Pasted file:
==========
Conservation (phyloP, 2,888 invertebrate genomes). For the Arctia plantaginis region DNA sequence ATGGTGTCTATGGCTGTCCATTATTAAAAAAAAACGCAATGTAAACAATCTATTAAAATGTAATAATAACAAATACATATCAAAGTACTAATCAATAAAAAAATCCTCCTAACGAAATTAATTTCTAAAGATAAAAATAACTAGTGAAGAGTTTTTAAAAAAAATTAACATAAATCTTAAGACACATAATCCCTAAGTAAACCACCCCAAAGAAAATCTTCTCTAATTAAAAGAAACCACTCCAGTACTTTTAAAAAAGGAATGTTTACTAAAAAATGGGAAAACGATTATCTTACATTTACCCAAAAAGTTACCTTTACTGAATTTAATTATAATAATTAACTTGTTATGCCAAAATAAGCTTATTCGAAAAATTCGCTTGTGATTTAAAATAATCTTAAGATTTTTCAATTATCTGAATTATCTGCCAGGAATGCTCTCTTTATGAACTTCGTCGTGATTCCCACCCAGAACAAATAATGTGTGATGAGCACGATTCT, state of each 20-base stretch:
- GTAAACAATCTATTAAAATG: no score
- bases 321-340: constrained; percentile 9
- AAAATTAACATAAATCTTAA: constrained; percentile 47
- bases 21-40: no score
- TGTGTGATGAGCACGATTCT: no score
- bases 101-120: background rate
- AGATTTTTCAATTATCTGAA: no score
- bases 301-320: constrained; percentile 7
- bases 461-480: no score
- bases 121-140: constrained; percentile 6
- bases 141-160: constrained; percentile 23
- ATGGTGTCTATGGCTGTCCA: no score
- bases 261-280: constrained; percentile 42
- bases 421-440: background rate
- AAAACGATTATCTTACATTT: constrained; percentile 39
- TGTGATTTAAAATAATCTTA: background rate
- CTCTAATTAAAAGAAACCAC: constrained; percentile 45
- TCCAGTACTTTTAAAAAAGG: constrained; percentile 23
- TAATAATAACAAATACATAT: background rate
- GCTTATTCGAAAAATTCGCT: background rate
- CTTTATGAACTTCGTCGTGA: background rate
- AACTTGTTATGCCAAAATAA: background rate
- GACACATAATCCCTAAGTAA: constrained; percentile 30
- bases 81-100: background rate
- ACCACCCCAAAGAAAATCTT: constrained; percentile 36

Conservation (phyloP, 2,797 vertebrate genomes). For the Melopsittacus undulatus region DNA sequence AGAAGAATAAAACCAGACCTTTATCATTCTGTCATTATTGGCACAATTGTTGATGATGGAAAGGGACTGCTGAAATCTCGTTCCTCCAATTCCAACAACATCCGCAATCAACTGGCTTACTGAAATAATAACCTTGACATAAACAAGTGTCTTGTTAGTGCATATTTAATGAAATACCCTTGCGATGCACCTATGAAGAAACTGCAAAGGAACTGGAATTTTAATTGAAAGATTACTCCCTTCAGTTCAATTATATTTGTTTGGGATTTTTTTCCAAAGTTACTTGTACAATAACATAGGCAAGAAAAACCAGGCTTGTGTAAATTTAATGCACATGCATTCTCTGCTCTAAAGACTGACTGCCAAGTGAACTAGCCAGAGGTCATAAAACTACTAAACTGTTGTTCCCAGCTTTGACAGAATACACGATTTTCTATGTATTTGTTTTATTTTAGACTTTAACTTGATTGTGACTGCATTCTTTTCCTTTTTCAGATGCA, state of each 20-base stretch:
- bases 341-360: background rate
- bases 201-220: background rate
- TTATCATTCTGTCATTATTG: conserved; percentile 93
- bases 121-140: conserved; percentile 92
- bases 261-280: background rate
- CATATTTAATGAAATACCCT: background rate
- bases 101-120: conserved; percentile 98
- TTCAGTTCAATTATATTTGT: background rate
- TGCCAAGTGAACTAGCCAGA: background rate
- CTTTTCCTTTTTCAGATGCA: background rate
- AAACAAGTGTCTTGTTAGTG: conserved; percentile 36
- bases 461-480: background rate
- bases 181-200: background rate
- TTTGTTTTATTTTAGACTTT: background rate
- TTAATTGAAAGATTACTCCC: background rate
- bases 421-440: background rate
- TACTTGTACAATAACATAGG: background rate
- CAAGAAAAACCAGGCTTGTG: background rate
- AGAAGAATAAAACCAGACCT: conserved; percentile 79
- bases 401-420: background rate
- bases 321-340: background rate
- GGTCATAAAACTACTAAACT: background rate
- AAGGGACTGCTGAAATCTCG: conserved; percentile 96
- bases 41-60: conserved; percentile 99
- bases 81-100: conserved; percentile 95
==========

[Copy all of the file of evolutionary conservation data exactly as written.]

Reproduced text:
Conservation (phyloP, 2,888 invertebrate genomes). For the Arctia plantaginis region DNA sequence ATGGTGTCTATGGCTGTCCATTATTAAAAAAAAACGCAATGTAAACAATCTATTAAAATGTAATAATAACAAATACATATCAAAGTACTAATCAATAAAAAAATCCTCCTAACGAAATTAATTTCTAAAGATAAAAATAACTAGTGAAGAGTTTTTAAAAAAAATTAACATAAATCTTAAGACACATAATCCCTAAGTAAACCACCCCAAAGAAAATCTTCTCTAATTAAAAGAAACCACTCCAGTACTTTTAAAAAAGGAATGTTTACTAAAAAATGGGAAAACGATTATCTTACATTTACCCAAAAAGTTACCTTTACTGAATTTAATTATAATAATTAACTTGTTATGCCAAAATAAGCTTATTCGAAAAATTCGCTTGTGATTTAAAATAATCTTAAGATTTTTCAATTATCTGAATTATCTGCCAGGAATGCTCTCTTTATGAACTTCGTCGTGATTCCCACCCAGAACAAATAATGTGTGATGAGCACGATTCT, state of each 20-base stretch:
- GTAAACAATCTATTAAAATG: no score
- bases 321-340: constrained; percentile 9
- AAAATTAACATAAATCTTAA: constrained; percentile 47
- bases 21-40: no score
- TGTGTGATGAGCACGATTCT: no score
- bases 101-120: background rate
- AGATTTTTCAATTATCTGAA: no score
- bases 301-320: constrained; percentile 7
- bases 461-480: no score
- bases 121-140: constrained; percentile 6
- bases 141-160: constrained; percentile 23
- ATGGTGTCTATGGCTGTCCA: no score
- bases 261-280: constrained; percentile 42
- bases 421-440: background rate
- AAAACGATTATCTTACATTT: constrained; percentile 39
- TGTGATTTAAAATAATCTTA: background rate
- CTCTAATTAAAAGAAACCAC: constrained; percentile 45
- TCCAGTACTTTTAAAAAAGG: constrained; percentile 23
- TAATAATAACAAATACATAT: background rate
- GCTTATTCGAAAAATTCGCT: background rate
- CTTTATGAACTTCGTCGTGA: background rate
- AACTTGTTATGCCAAAATAA: background rate
- GACACATAATCCCTAAGTAA: constrained; percentile 30
- bases 81-100: background rate
- ACCACCCCAAAGAAAATCTT: constrained; percentile 36

Conservation (phyloP, 2,797 vertebrate genomes). For the Melopsittacus undulatus region DNA sequence AGAAGAATAAAACCAGACCTTTATCATTCTGTCATTATTGGCACAATTGTTGATGATGGAAAGGGACTGCTGAAATCTCGTTCCTCCAATTCCAACAACATCCGCAATCAACTGGCTTACTGAAATAATAACCTTGACATAAACAAGTGTCTTGTTAGTGCATATTTAATGAAATACCCTTGCGATGCACCTATGAAGAAACTGCAAAGGAACTGGAATTTTAATTGAAAGATTACTCCCTTCAGTTCAATTATATTTGTTTGGGATTTTTTTCCAAAGTTACTTGTACAATAACATAGGCAAGAAAAACCAGGCTTGTGTAAATTTAATGCACATGCATTCTCTGCTCTAAAGACTGACTGCCAAGTGAACTAGCCAGAGGTCATAAAACTACTAAACTGTTGTTCCCAGCTTTGACAGAATACACGATTTTCTATGTATTTGTTTTATTTTAGACTTTAACTTGATTGTGACTGCATTCTTTTCCTTTTTCAGATGCA, state of each 20-base stretch:
- bases 341-360: background rate
- bases 201-220: background rate
- TTATCATTCTGTCATTATTG: conserved; percentile 93
- bases 121-140: conserved; percentile 92
- bases 261-280: background rate
- CATATTTAATGAAATACCCT: background rate
- bases 101-120: conserved; percentile 98
- TTCAGTTCAATTATATTTGT: background rate
- TGCCAAGTGAACTAGCCAGA: background rate
- CTTTTCCTTTTTCAGATGCA: background rate
- AAACAAGTGTCTTGTTAGTG: conserved; percentile 36
- bases 461-480: background rate
- bases 181-200: background rate
- TTTGTTTTATTTTAGACTTT: background rate
- TTAATTGAAAGATTACTCCC: background rate
- bases 421-440: background rate
- TACTTGTACAATAACATAGG: background rate
- CAAGAAAAACCAGGCTTGTG: background rate
- AGAAGAATAAAACCAGACCT: conserved; percentile 79
- bases 401-420: background rate
- bases 321-340: background rate
- GGTCATAAAACTACTAAACT: background rate
- AAGGGACTGCTGAAATCTCG: conserved; percentile 96
- bases 41-60: conserved; percentile 99
- bases 81-100: conserved; percentile 95